Tough Times for Super Retail Group
The Australian Bureau of Statistics, in its January’s release of Retail Trade Figures, revealed that Australian retail turnover fell 0.3 per cent in January 2020. Undeniably, the first quarter of 2020 has shown little mercy on local businesses as the country grapples with the outbreak of the coronavirus following the bushfire episode. Likewise, outdoors and automotive retailer, Super Retail Group, has not been spared from the brunt.
The firm has emerged as one of the first major retailers to quantify the impact of drought and bushfires on the broader economy, cautioning that sales across its outdoor and camping wear businesses were hit over the past few months. More notably, Super Retail revealed that more than 50 of its BCG camping brand outlets were directly hit by the fire and drought. At the same time, sales slowed by 0.5 per cent as Australians steered away from the bush.
Chief executive Anthony Heraghty noted that the bushfires have clashed with BCF’s peak holiday trading period and that it indeed was a unique trend occurring in the retail space. Additionally, the owner of flagship Supercheap Auto and Revel sport has noted that like-for-like sales, which excludes store opening were flat for November and December 2019.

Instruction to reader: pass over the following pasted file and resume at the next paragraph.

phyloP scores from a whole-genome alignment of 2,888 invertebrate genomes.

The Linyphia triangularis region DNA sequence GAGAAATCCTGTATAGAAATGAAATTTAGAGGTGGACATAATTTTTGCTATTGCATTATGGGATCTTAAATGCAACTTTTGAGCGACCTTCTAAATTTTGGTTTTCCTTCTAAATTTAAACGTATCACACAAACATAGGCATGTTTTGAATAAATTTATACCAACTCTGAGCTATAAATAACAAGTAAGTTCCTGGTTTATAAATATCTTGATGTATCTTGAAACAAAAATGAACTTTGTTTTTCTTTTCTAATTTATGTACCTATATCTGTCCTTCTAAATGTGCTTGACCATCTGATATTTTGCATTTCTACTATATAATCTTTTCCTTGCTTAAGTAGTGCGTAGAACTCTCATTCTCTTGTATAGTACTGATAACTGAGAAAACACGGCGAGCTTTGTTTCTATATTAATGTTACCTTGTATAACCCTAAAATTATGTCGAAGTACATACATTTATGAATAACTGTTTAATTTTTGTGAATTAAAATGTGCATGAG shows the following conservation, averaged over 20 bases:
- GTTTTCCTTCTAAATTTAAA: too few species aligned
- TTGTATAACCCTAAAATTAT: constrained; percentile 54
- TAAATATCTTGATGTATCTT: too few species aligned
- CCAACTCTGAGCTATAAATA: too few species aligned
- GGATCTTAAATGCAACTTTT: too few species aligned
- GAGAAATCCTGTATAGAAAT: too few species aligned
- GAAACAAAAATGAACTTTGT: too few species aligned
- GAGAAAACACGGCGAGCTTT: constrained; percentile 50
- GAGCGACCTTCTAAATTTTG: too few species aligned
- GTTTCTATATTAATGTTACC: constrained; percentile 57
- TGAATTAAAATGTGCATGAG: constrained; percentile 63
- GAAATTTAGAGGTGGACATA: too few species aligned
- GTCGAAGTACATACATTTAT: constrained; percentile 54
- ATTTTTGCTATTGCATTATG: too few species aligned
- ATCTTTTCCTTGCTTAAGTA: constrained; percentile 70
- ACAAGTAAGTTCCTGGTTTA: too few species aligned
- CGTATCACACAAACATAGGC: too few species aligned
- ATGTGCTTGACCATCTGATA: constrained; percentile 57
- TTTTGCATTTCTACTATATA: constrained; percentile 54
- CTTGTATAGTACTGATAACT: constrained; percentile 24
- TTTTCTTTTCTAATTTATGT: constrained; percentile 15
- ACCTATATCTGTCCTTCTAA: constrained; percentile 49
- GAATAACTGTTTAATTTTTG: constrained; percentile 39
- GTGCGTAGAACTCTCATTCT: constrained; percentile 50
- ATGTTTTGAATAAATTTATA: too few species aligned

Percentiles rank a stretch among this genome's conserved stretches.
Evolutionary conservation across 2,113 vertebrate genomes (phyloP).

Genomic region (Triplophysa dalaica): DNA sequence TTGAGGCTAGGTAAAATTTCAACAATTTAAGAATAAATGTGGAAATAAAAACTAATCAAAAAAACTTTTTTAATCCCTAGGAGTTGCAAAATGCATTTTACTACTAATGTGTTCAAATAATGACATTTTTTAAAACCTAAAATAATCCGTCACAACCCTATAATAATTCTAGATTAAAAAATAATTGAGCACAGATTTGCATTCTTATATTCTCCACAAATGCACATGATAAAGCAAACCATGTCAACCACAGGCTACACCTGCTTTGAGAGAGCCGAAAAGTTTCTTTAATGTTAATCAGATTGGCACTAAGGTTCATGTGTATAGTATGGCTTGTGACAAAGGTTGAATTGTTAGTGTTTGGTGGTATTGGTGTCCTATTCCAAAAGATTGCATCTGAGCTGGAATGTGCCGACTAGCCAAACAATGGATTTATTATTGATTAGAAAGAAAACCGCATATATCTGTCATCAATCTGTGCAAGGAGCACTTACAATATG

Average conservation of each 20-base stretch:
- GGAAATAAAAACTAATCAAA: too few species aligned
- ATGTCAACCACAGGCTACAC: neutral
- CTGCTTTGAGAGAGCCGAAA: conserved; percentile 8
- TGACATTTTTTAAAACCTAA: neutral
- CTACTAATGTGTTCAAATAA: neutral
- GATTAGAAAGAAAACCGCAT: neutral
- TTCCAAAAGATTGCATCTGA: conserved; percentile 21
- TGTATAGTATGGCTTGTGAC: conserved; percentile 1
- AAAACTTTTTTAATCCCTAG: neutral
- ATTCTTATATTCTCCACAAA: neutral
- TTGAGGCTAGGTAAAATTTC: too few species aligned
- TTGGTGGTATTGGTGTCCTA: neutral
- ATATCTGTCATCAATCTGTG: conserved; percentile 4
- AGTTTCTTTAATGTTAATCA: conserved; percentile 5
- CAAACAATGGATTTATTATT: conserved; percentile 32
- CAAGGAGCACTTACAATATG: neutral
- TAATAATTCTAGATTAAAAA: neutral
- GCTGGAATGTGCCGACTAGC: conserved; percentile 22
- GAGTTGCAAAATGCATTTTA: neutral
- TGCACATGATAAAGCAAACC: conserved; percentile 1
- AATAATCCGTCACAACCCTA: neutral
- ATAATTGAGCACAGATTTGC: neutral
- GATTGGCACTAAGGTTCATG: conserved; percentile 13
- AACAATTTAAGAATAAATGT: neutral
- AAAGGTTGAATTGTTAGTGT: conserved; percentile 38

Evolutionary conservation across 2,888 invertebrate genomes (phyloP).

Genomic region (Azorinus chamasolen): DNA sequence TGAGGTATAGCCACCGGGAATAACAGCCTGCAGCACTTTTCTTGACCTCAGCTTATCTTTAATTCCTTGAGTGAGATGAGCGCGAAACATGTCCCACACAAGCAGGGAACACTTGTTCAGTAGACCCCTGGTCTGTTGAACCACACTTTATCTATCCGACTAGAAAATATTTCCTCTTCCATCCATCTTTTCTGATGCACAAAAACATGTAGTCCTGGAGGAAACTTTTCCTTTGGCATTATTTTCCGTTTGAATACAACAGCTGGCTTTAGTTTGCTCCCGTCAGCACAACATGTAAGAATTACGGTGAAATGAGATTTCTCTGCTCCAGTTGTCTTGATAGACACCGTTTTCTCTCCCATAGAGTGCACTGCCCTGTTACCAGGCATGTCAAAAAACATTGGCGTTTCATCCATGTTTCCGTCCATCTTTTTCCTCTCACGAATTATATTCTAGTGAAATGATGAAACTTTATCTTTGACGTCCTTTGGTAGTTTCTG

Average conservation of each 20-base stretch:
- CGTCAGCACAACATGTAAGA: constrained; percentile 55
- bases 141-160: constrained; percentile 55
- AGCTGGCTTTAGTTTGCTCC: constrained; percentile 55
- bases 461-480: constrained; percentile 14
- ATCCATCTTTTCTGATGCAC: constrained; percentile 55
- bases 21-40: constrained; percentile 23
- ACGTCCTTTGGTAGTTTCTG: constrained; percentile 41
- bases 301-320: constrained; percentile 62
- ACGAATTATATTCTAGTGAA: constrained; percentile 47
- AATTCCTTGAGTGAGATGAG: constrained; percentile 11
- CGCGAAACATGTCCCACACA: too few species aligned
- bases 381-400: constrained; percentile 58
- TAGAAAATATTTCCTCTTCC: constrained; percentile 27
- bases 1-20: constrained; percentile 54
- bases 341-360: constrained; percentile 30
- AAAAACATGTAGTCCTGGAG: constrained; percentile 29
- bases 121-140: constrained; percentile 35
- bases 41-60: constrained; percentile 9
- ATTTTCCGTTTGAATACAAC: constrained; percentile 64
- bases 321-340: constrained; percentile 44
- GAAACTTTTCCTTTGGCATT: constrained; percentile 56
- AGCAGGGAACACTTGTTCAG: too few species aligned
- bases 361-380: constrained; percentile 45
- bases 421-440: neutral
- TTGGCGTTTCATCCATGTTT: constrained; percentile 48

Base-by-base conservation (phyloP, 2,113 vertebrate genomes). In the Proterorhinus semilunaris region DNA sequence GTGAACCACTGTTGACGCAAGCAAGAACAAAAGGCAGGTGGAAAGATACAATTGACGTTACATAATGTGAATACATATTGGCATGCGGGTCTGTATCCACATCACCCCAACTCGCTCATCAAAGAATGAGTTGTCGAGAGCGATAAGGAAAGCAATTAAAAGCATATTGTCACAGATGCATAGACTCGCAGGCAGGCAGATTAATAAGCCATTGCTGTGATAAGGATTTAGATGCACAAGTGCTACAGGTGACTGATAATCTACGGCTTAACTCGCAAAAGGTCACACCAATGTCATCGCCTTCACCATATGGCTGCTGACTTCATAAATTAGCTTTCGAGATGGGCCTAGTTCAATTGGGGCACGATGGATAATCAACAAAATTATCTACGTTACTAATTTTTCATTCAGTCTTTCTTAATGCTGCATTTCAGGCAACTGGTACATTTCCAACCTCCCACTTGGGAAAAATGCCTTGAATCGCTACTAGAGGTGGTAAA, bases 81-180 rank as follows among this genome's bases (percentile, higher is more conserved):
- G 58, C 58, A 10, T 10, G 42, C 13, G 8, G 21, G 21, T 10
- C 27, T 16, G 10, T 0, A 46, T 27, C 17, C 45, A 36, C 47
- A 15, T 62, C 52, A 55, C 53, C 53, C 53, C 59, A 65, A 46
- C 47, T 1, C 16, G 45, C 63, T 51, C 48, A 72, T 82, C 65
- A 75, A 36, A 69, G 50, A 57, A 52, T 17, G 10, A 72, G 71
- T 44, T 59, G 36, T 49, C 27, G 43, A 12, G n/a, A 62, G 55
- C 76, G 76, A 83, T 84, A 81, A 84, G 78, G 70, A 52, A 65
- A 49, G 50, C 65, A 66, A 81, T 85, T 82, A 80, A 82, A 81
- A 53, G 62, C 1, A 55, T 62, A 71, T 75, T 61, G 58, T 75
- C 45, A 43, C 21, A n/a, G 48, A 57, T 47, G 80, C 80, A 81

Evidently, these effects have subsequently been reflected in its half-year earnings. Super Retail Group announced a 19.9 per cent decline in net income for the period as well as close to 20 per cent dive in profits. The firm’s performance was also weighed down by one-off expenditure, including a $12.6 billion expense related to back paying underpaid employees and the impact of the new accounting standard. Despite the poor performance, the retail conglomerate continued to declare an interim dividend of 21.5 cents per share.
The Shop, Distributive and Allied Employees Association (SDA) has called on Super Retail Group for underpaying its employees, a collective sum approaching $8 million more than what was previously announced. While Super Retail has already announced an underpayment of workers in 2018 and 2019, the latest results brought the total sum from $40 million two years ago to $61.2 million today.
The firm which has admitted to underpaying its staff asserted that the number had jumped as its employees did not receive all overtime payments and allowance stipulated under the award. While workers are paid on an annualised structure, checks that workers have not been working rosters that entitle them to more than they have been getting by way of an annualised pay have not been implemented.
SDA national secretary Gerard Dwyer noted that the growing list of employers underpaying their workers posted as an epidemic for the local economy. While clocking on and off may appear to be additional protection for employees, the string of recent underpayments reported by major retailers further emphasised the need for the reinstatement of random spot checks of company’s payrolls.
By Caroline Wong
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